When a Home is not a Home during the Holidays by Beaumont Todd
THE BAHAMAS CRISIS CENTRE
When Home is Not A Home During the holidays
Nancy Vega of Maria Droste Counseling Center located in Colorado in Domestic Violence and the Holidays: A Survivors Guide states, “The holidays are often thought of as the best time of the year. It is a time for loved ones, celebration, and joy. However, for victims of domestic violence, the holidays can be a very dark and scary time. Unrealistic expectations, financial pressures, and the increased consumption of alcohol can raise stress levels, which can contribute to incidents of domestic violence.”
Since the holiday season is supposed to be the best time of the year, many people have high expectations. These can include giving the best gifts, balancing time effectively, getting along with family, and having an abundance of holiday spirit. Many people can become stressed while trying to live up to these heightened expectations, and feel devastated if they fail. Before the holidays, it is important to set realistic expectations and realize that things may not go as planned.
Financial pressures and the stress of having a tight budget can feel more overwhelming during the holidays. The expectations of buying the best gifts can increase anxiety about how to handle the many added expenses. Some simple steps can help with stress management during the holidays. One way to help with financial strain is to develop a holiday budget and plan of action. Be realistic about gift giving; give gifts that your budget allows, whether that include store-bought or homemade items. Prioritizing gift giving and resisting external pressure and the internal urge to overspend can decrease holiday stress.
Another component of the holidays is the serving and drinking of alcohol. Sometimes, individuals will use alcohol and other substances to cope with holiday stress. However, drinking as a coping strategy often doesn’t help because the ability to cope decreases as the amount of alcohol consumed increases. While hosting holiday parties, offer a selection of non-alcoholic beverages and stop serving alcohol at least one hour before the party ends. Consider attending a help group if you or a family member has struggled with alcohol dependency. The meetings can be one of the most important steps to reduce the level of stress during the holidays. Seeking out further assistance, such as addiction counseling, can also help you handle the stress of the holidays.
Domestic violence is more likely to occur when stress levels are high. During the holidays, unrealistic expectations, financial strain, and alcohol can increase stress, and therefore, incidents of domestic violence. If you find that you are in a domestic violence situation, it is important to have a safety kit in case you have to exit a dangerous situation quickly. This kit should be hidden in a safe place and should include emergency numbers, a bag of clothing and toiletries, important documents such as birth certificates and a driver’s license, medication, prescriptions, car keys, house keys, and cash.
There is help for persistent stress, worry, anxiety, depression, or overall negativity during the holidays. Finding the right therapist where you can have a safe place to get support and empowerment during difficult times can be helpful. Therapy can help with stress management, mood and relationships, and confidence and empowerment.”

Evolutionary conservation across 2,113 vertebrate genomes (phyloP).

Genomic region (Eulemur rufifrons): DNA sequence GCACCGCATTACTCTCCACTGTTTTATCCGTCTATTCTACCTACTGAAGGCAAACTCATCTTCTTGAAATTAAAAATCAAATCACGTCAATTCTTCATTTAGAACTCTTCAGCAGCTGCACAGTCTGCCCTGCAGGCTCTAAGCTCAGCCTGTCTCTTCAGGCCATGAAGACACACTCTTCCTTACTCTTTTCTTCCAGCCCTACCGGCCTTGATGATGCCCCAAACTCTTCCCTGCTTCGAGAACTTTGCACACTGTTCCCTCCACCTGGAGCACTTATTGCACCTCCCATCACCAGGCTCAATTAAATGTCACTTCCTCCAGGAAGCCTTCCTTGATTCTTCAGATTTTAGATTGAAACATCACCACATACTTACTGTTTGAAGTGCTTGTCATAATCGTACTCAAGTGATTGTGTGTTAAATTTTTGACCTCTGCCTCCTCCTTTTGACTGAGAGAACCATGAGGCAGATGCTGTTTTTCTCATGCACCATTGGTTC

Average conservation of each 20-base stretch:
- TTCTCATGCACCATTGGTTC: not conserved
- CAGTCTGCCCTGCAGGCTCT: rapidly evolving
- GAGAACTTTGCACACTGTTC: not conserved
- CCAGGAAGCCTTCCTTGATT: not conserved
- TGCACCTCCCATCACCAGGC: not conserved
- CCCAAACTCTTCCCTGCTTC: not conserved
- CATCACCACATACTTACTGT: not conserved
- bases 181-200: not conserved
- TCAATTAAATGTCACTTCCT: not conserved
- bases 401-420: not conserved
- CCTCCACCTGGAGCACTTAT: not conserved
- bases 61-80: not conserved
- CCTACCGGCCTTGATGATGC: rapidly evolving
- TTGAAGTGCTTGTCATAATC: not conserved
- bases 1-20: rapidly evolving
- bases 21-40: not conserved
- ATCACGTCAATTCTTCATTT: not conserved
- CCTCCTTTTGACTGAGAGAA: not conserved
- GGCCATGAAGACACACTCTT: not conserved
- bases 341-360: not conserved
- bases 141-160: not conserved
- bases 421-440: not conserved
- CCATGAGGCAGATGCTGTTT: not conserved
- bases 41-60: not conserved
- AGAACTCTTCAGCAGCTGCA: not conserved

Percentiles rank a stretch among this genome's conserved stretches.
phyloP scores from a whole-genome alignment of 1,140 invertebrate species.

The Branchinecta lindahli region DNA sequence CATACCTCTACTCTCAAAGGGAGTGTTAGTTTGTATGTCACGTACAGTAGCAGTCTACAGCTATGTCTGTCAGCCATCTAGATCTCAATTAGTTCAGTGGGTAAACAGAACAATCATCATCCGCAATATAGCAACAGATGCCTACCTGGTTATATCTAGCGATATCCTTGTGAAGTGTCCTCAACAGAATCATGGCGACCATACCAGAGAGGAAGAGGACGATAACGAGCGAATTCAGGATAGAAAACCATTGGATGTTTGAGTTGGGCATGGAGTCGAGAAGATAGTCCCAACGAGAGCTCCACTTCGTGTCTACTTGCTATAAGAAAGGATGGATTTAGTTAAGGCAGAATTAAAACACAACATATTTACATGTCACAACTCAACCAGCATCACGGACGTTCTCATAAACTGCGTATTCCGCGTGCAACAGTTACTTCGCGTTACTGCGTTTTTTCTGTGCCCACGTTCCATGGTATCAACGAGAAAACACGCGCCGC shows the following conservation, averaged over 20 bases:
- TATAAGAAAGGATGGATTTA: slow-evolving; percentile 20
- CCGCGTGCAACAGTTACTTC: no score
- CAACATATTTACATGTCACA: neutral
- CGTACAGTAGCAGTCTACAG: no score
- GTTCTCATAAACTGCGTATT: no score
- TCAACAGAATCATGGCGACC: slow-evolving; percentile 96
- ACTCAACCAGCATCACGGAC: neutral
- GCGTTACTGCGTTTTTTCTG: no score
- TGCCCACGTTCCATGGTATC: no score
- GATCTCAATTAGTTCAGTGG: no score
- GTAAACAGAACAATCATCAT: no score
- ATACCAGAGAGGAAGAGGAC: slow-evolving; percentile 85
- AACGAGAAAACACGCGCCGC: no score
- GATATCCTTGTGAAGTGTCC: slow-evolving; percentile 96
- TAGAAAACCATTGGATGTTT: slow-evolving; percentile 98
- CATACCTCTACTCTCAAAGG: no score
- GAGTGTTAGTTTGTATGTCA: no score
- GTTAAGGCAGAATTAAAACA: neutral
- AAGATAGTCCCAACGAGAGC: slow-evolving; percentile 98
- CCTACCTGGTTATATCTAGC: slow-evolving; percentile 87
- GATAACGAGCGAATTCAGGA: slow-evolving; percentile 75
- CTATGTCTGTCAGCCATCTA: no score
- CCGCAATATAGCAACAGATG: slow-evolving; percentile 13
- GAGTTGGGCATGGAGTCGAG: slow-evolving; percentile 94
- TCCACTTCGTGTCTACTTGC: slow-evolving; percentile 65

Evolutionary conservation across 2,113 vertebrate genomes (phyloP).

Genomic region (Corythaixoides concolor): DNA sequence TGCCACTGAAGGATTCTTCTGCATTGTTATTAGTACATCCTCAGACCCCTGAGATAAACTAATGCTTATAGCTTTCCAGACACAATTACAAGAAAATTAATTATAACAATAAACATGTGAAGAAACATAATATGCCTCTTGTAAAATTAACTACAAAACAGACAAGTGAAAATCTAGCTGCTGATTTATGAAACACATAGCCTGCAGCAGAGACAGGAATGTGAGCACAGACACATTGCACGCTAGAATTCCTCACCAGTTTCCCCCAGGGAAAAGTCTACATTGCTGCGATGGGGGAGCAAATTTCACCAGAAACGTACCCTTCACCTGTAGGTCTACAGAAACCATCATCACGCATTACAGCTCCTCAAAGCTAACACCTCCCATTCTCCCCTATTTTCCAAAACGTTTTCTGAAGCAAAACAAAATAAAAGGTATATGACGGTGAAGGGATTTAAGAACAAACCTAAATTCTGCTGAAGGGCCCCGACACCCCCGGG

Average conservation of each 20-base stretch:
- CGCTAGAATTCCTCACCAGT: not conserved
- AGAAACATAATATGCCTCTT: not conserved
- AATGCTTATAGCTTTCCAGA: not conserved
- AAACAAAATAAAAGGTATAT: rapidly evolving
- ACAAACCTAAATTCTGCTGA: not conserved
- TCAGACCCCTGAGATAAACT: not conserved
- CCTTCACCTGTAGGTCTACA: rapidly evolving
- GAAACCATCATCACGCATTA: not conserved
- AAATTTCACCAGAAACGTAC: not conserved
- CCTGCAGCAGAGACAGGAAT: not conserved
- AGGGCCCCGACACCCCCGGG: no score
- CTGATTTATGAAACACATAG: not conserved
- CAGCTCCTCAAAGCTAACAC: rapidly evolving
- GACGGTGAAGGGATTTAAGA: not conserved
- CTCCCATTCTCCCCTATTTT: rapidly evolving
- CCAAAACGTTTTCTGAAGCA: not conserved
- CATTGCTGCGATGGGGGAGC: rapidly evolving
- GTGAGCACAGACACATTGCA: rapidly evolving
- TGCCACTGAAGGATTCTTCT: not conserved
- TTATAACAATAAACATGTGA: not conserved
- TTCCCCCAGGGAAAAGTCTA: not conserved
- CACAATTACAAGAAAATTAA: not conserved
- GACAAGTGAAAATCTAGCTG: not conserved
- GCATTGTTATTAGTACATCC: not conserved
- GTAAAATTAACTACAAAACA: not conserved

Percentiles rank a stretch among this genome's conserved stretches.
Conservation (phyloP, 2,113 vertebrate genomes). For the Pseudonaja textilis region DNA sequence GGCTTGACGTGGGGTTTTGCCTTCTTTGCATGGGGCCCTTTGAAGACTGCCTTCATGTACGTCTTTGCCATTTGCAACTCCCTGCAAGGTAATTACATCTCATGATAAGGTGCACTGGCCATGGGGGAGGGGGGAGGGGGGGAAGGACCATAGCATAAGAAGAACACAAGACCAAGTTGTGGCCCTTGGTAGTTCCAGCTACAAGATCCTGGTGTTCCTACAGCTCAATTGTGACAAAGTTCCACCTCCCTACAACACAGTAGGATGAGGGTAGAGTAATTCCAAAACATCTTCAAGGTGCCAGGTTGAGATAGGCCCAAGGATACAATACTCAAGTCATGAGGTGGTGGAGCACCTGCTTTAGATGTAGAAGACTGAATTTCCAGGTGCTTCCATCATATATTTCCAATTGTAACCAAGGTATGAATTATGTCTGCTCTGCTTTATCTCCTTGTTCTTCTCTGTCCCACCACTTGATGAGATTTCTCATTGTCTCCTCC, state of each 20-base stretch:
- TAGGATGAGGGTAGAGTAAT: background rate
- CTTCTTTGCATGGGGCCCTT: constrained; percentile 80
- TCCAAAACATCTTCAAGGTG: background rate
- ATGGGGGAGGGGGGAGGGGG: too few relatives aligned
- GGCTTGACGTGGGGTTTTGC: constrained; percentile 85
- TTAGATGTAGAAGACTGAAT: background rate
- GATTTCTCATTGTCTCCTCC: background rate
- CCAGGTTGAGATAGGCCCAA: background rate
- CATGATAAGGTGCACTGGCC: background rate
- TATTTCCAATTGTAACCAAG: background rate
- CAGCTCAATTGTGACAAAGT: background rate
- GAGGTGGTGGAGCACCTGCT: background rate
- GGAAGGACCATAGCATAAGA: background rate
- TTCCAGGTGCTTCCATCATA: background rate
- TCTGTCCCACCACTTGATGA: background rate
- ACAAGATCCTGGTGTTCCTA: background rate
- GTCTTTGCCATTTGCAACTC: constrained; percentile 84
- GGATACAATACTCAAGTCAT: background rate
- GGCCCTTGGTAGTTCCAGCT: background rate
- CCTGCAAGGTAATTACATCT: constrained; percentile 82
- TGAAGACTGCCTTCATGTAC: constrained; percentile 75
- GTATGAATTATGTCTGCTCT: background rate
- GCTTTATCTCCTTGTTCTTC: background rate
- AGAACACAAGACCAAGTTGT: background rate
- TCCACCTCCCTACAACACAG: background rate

Healing The Nation
Holidays are a time of family, love and sharing. A time to rekindle bonds and be grateful for those loved ones and friends we all have grown to appreciate, new and faithful. Yet regardless of the time of year or season many persons are living within an environment of fear, pain and abuse. During this time of celebration and joy many individuals are continued victims of violence, spousal abuse, rape and other violent and heinous acts. While many of us look forward to the reverie, partying and celebration others fear the result when their loved ones who hurt and abuse them comes home from a night of partying.
How you can help?
Most people know someone, or of someone, who is a victim of domestic violence. It may be someone in your family, a church member or a colleague in the work place. So what can you do to help, a love one or friend to not be a victim of violence or abuse during this season or any other time?
– Be alert to possible signs of domestic violence in your workplace; co-workers who are increasingly late or absent, unable to concentrate on their work, attempting to cover bruises or are just distracted and withdrawn.
– Neighbors, friends or family members may have isolated themselves feeling that the abuse is their fault.
- Encourage your friend, co-worker or family member to talk to you and assure them that they can trust you and that you will believe them.
– Do not be judgmental and let them know they do not have to stay in an abusive relationship.
– Suggest they obtain a Protective Order.
It can be very distressing to suspect or know someone you know, a family member, a friend, a colleague in the work place or a neighbor, is being abused. There may be a feeling of helplessness that you cannot do anything to assist. If the person is an adult, you cannot force them to make a report to the Police or to talk to someone, but you can encourage them to do so. Many victims of violence feel that nothing can be done to change their situation so the first step is to let them know that there is help available.
We are one people created equal by God and for the purpose of loving and being loved. Let us work together to heal families, communities, nation, world and ourselves.
ANYONE IN AN ABUSIVE RELATIONSHIP, CAN CALL THE CRISIS CENTRE ON 328-0922 OR 322-4999. ANYONE IN IMMEDIATE DANGER SHOULD CALL THE POLICE ON 911, 919.